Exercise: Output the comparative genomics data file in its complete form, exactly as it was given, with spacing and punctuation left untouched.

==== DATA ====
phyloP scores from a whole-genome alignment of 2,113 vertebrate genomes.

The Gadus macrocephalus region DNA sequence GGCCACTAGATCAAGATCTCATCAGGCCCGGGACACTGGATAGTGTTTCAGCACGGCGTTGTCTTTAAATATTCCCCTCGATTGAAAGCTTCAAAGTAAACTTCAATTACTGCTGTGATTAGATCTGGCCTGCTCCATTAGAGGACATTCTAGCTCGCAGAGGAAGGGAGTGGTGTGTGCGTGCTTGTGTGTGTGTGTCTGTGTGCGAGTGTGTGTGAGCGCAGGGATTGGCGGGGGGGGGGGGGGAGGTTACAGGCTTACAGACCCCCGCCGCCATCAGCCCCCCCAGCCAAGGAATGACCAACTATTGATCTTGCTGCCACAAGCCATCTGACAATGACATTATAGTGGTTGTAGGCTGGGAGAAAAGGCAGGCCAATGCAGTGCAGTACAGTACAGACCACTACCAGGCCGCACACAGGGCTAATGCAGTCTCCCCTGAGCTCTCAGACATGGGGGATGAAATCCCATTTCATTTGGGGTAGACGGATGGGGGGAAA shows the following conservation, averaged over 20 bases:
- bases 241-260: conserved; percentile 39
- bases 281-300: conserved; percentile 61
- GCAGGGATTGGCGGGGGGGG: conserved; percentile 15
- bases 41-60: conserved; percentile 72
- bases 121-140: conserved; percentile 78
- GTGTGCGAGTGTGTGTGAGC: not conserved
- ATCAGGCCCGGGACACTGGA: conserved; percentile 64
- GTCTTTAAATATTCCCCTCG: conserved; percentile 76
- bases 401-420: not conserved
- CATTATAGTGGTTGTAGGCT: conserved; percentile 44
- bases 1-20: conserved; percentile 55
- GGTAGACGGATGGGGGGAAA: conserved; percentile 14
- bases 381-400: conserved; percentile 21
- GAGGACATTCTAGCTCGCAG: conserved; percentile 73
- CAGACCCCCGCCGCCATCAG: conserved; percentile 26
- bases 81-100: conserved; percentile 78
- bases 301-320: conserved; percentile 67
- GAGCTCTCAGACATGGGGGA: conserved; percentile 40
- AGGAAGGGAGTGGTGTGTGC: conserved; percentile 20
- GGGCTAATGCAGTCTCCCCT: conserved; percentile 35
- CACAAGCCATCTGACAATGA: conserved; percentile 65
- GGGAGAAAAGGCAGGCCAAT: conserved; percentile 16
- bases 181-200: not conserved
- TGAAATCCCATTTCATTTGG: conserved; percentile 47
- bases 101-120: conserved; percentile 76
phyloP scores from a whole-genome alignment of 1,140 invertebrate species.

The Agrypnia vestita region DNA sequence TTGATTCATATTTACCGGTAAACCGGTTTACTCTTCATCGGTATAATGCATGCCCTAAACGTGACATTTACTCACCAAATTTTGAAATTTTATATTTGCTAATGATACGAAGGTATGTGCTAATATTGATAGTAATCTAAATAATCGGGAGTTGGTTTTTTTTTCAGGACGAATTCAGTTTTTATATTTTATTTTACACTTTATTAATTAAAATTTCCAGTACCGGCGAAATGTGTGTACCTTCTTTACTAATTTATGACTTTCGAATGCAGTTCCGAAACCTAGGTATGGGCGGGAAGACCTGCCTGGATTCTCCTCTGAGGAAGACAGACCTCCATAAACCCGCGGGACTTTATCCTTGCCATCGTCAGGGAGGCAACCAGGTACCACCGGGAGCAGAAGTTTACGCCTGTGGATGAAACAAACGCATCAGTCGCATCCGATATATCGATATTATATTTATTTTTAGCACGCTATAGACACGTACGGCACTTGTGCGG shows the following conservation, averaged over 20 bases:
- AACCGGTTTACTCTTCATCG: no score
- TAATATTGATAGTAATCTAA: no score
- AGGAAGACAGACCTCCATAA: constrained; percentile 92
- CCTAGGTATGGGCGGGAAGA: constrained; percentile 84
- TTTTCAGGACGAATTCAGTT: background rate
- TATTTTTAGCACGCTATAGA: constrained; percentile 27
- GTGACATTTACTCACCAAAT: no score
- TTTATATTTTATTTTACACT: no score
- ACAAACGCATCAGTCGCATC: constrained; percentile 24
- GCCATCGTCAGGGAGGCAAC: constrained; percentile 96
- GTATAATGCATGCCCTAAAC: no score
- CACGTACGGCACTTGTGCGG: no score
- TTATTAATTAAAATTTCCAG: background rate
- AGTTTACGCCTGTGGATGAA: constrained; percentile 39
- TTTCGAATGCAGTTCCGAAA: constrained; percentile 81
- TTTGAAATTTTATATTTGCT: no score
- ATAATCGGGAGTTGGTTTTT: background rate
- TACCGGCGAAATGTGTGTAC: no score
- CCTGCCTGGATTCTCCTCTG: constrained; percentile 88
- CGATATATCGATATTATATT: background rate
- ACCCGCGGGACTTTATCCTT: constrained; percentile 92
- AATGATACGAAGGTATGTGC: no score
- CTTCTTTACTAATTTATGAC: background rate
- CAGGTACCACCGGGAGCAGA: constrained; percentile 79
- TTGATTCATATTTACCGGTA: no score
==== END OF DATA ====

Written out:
phyloP scores from a whole-genome alignment of 2,113 vertebrate genomes.

The Gadus macrocephalus region DNA sequence GGCCACTAGATCAAGATCTCATCAGGCCCGGGACACTGGATAGTGTTTCAGCACGGCGTTGTCTTTAAATATTCCCCTCGATTGAAAGCTTCAAAGTAAACTTCAATTACTGCTGTGATTAGATCTGGCCTGCTCCATTAGAGGACATTCTAGCTCGCAGAGGAAGGGAGTGGTGTGTGCGTGCTTGTGTGTGTGTGTCTGTGTGCGAGTGTGTGTGAGCGCAGGGATTGGCGGGGGGGGGGGGGGAGGTTACAGGCTTACAGACCCCCGCCGCCATCAGCCCCCCCAGCCAAGGAATGACCAACTATTGATCTTGCTGCCACAAGCCATCTGACAATGACATTATAGTGGTTGTAGGCTGGGAGAAAAGGCAGGCCAATGCAGTGCAGTACAGTACAGACCACTACCAGGCCGCACACAGGGCTAATGCAGTCTCCCCTGAGCTCTCAGACATGGGGGATGAAATCCCATTTCATTTGGGGTAGACGGATGGGGGGAAA shows the following conservation, averaged over 20 bases:
- bases 241-260: conserved; percentile 39
- bases 281-300: conserved; percentile 61
- GCAGGGATTGGCGGGGGGGG: conserved; percentile 15
- bases 41-60: conserved; percentile 72
- bases 121-140: conserved; percentile 78
- GTGTGCGAGTGTGTGTGAGC: not conserved
- ATCAGGCCCGGGACACTGGA: conserved; percentile 64
- GTCTTTAAATATTCCCCTCG: conserved; percentile 76
- bases 401-420: not conserved
- CATTATAGTGGTTGTAGGCT: conserved; percentile 44
- bases 1-20: conserved; percentile 55
- GGTAGACGGATGGGGGGAAA: conserved; percentile 14
- bases 381-400: conserved; percentile 21
- GAGGACATTCTAGCTCGCAG: conserved; percentile 73
- CAGACCCCCGCCGCCATCAG: conserved; percentile 26
- bases 81-100: conserved; percentile 78
- bases 301-320: conserved; percentile 67
- GAGCTCTCAGACATGGGGGA: conserved; percentile 40
- AGGAAGGGAGTGGTGTGTGC: conserved; percentile 20
- GGGCTAATGCAGTCTCCCCT: conserved; percentile 35
- CACAAGCCATCTGACAATGA: conserved; percentile 65
- GGGAGAAAAGGCAGGCCAAT: conserved; percentile 16
- bases 181-200: not conserved
- TGAAATCCCATTTCATTTGG: conserved; percentile 47
- bases 101-120: conserved; percentile 76
phyloP scores from a whole-genome alignment of 1,140 invertebrate species.

The Agrypnia vestita region DNA sequence TTGATTCATATTTACCGGTAAACCGGTTTACTCTTCATCGGTATAATGCATGCCCTAAACGTGACATTTACTCACCAAATTTTGAAATTTTATATTTGCTAATGATACGAAGGTATGTGCTAATATTGATAGTAATCTAAATAATCGGGAGTTGGTTTTTTTTTCAGGACGAATTCAGTTTTTATATTTTATTTTACACTTTATTAATTAAAATTTCCAGTACCGGCGAAATGTGTGTACCTTCTTTACTAATTTATGACTTTCGAATGCAGTTCCGAAACCTAGGTATGGGCGGGAAGACCTGCCTGGATTCTCCTCTGAGGAAGACAGACCTCCATAAACCCGCGGGACTTTATCCTTGCCATCGTCAGGGAGGCAACCAGGTACCACCGGGAGCAGAAGTTTACGCCTGTGGATGAAACAAACGCATCAGTCGCATCCGATATATCGATATTATATTTATTTTTAGCACGCTATAGACACGTACGGCACTTGTGCGG shows the following conservation, averaged over 20 bases:
- AACCGGTTTACTCTTCATCG: no score
- TAATATTGATAGTAATCTAA: no score
- AGGAAGACAGACCTCCATAA: constrained; percentile 92
- CCTAGGTATGGGCGGGAAGA: constrained; percentile 84
- TTTTCAGGACGAATTCAGTT: background rate
- TATTTTTAGCACGCTATAGA: constrained; percentile 27
- GTGACATTTACTCACCAAAT: no score
- TTTATATTTTATTTTACACT: no score
- ACAAACGCATCAGTCGCATC: constrained; percentile 24
- GCCATCGTCAGGGAGGCAAC: constrained; percentile 96
- GTATAATGCATGCCCTAAAC: no score
- CACGTACGGCACTTGTGCGG: no score
- TTATTAATTAAAATTTCCAG: background rate
- AGTTTACGCCTGTGGATGAA: constrained; percentile 39
- TTTCGAATGCAGTTCCGAAA: constrained; percentile 81
- TTTGAAATTTTATATTTGCT: no score
- ATAATCGGGAGTTGGTTTTT: background rate
- TACCGGCGAAATGTGTGTAC: no score
- CCTGCCTGGATTCTCCTCTG: constrained; percentile 88
- CGATATATCGATATTATATT: background rate
- ACCCGCGGGACTTTATCCTT: constrained; percentile 92
- AATGATACGAAGGTATGTGC: no score
- CTTCTTTACTAATTTATGAC: background rate
- CAGGTACCACCGGGAGCAGA: constrained; percentile 79
- TTGATTCATATTTACCGGTA: no score